It would all eventually end in tears, although the club won the League Cup in 1965 and reached the 1967 FA Cup final against Tottenham Hotspur. That summer Docherty was suspended for 28 days by the Football Association over an altercation with a referee during a club trip to Bermuda, and his fate at Stamford Bridge was sealed. In October he officially resigned and was replaced by the markedly less exuberant Dave Sexton, who took Chelsea on to win the European Cup Winners’ Cup in 1971.
Docherty skidded down the league to manage Rotherham United in the 1967-68 season. Next came the first of his two spells with Queens Park Rangers, with whom he lasted for just three league games. Second Division Aston Villa promptly appointed him in December 1968, and he saved them from relegation. However, despite heavy expenditure under a new board of directors, the following season was disastrous and he was on his way again in January 1970 as his side languished at the bottom of the league.
Technically this was the first time he had been sacked, but he was out of work only for a month, joining Porto in Portugal. He stayed there for almost a year and a half before resigning in May 1971, having failed to break the stranglehold of Benfica and Sporting Lisbon in the league.
Returning to Britain, he briefly became assistant manager to Terry Neill at Hull City, but left to become the caretaker manager of Scotland, taking on the job permanently before the end of 1971. It was his work with Scotland that landed Docherty the manager’s job at Manchester United, as the Old Trafford hierarchy were looking to replace the incumbent, Frank O’Farrell, and two of United’s Scotland internationals, Willie Morgan and Denis Law, gave Docherty enthusiastic references.
So it was that in 1972 he began his hectic five years at United. History promptly repeated itself; they went down to the Second Division at the end of his first full season. But Docherty’s attacking style was matched to the traditional expectations of the Old Trafford crowd, and green shoots began to appear in the spring of 1974.
In the Second Division he threw previous caution to the wind, used a fast young winger in Steve Coppell, from Tranmere, and sped back into the First Division. The following season he signed Gordon Hill from Millwall and defied conventional wisdom by using two wingers. In 1976 United’s rejuvenated team reached the FA Cup final, only to lose, sensationally, to Second Division Southampton. Docherty promised they would be back the following year, and so they were, this time beating the favourites, Liverpool, 2-1.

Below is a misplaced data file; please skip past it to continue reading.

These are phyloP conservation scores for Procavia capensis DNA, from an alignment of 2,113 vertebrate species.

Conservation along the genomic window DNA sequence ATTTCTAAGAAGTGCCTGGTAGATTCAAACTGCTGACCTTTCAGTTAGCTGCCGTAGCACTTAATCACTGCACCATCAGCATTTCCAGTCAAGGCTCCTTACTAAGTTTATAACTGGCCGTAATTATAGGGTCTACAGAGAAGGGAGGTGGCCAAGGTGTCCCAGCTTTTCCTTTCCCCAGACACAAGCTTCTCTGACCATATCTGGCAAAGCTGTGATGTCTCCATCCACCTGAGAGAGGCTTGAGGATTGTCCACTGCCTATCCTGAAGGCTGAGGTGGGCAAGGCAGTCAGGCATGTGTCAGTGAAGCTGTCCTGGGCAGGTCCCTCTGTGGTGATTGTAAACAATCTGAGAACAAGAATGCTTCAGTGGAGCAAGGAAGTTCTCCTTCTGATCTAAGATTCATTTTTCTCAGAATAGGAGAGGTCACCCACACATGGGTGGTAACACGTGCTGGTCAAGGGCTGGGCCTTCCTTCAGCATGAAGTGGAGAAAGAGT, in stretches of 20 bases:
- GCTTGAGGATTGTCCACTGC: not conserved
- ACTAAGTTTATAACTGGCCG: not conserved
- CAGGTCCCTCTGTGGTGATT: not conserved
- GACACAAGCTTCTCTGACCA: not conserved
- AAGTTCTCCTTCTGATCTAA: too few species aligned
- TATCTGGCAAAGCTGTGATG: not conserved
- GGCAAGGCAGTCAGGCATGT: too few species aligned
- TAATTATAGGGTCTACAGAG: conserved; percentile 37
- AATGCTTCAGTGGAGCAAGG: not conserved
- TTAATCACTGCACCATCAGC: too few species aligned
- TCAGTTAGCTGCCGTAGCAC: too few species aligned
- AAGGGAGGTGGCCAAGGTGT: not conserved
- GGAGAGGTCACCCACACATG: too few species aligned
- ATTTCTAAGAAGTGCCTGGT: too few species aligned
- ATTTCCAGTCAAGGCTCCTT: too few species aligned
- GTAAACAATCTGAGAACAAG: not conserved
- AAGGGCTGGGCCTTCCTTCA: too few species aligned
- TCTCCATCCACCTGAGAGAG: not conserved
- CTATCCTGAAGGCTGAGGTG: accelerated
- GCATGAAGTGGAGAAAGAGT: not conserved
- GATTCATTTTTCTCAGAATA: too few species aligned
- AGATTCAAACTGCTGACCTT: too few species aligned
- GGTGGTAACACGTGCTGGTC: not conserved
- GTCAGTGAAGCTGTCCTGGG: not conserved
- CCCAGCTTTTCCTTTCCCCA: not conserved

The internal fallout from that victory was rather typical of Docherty’s rule. The manager had promised the team £5,000 in cash if they won, and handed it to the skipper, Martin Buchan, after the match. Buchan gave it back to him for safekeeping and never saw it again. There were many other alarums and excursions during his tenure, many of them prompted by Docherty’s penchant for wheeling and dealing.
When he arrived at the club he had set about buying and selling with his usual abandon, and among those he had jettisoned was Law, who became deeply embittered and left for Manchester City, in due course scoring the goal that sent United down to the Second Division. George Best also dropped out of the club, and there were harsh disagreements with Morgan, Alex Stepney and Pat Crerand, who was by then a managerial assistant.
“The Doc”, as he was known, also had a reputation – in which as a manager he was hardly alone – for treating his favoured players generously, but those whom he excluded abominably. He even became involved in a failed libel action against Morgan that led to a charge of perjury, of which he was acquitted.
However, it was the public revelation of Docherty’s extramarital affair with Mary Brown, wife of the club physio Laurie, which led to his departure. He was sacked in a blaze of national publicity in July 1977 and replaced by the same man who had followed him into the Chelsea manager’s job, Sexton.
Despite the scandal attached to him, Docherty remained employable for some time afterwards: at Derby for two years from 1977 to 1979; again at QPR; at Preston, fleetingly, in 1981; and at Wolves, by then a sinking ship, in 1984-85. Once he retired from football management he became a successful after-dinner speaker, and through all his triumphs and disasters his sense of humour remained unalloyed.
He is survived by Mary, whom he married after his first wife, Agnes, divorced him, and by six children, three sons, Tom, Michael and Peter, and a daughter, Catherine, from his first marriage, and two daughters, Lucy and Grace, from his second.
• Thomas Henderson Docherty, footballer and manager, born 24 April 1928; died 31 December 2020